WHAT IS LETTERPRESS?
Letterpress is a type of relief printing. It was invented by Johannes Gutenberg around 1440, though some evidence suggests that its creation should also be accredited to Laurens Coster. Gutenberg used a modified screw press and moveable type (single letters cast in type which could be assembled to make words) to create printed material. Letterpress printing quickly became the standard in printing just as digital printing is today. In fact, it was almost totally annihilated by the introduction of offset and digital printing. Fortunately, it made a huge resurgeance in the 1980s due to its first (and arguably only) major modernization: photopolymer printing plates. The use of photopolymer linked letterpress to digital printing by providing a means by which one can transfer digital designs to a plate that can be used in a printing press. We utilize both the traditional letterpress methods and digital methods.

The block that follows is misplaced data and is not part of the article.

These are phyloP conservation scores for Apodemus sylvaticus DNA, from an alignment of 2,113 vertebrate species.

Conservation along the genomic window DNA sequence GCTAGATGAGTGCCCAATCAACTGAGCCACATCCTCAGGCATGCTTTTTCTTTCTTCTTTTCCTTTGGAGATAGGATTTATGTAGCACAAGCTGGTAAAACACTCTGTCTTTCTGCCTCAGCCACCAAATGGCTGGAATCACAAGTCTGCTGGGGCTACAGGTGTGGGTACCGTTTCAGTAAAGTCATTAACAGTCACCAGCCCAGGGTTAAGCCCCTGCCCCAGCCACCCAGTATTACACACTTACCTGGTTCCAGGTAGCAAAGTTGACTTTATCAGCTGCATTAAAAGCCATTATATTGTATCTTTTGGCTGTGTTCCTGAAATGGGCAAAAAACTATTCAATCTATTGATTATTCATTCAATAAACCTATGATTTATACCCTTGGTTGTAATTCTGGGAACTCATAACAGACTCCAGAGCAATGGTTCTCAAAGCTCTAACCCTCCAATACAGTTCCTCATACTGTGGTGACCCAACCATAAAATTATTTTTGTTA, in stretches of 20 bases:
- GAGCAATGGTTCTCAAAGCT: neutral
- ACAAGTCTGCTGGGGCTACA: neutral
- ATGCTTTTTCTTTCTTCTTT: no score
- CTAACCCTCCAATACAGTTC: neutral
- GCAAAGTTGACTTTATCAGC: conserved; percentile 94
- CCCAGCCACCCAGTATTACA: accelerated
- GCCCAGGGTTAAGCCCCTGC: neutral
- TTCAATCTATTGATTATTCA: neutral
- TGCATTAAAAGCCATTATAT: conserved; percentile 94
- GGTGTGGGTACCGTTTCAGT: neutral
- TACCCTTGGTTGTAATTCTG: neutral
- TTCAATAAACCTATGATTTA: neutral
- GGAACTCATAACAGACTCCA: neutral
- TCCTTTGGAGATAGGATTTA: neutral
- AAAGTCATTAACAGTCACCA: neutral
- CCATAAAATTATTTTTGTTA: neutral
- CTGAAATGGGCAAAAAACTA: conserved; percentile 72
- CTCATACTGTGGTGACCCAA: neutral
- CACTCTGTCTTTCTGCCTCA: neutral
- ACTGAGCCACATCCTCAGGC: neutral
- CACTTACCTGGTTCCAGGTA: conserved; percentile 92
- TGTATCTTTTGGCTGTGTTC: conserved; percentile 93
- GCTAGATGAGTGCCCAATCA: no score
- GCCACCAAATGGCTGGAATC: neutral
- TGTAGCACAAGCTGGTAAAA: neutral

SEE THE PROCESS
Be inspired by client consultation and ideas. Sketch art, set type designs, or do both! Transfer digital designs to polymer for use in the printing press.
Line the polymer printing plate up on the base, or lock up the wood or metal type in the printing frame (chase) to put in printing press.
3. Get Messy
Hand mix ink colors to match a pantone color or experiment with new colors. Determine the appopriate amount of ink for the design and apply to ink plate - let press run to even ink coverage.
4. Line it Up
Set the paper up on the platen in the right spot to receive the image transfer. Make sure this (registration) is right and set metal pins (gauge pins) to act as paper holders.
6. Start the Presses!
Start the press, run the job, hand feeding each sheet of paper individually through the press. Repeat for each color of print.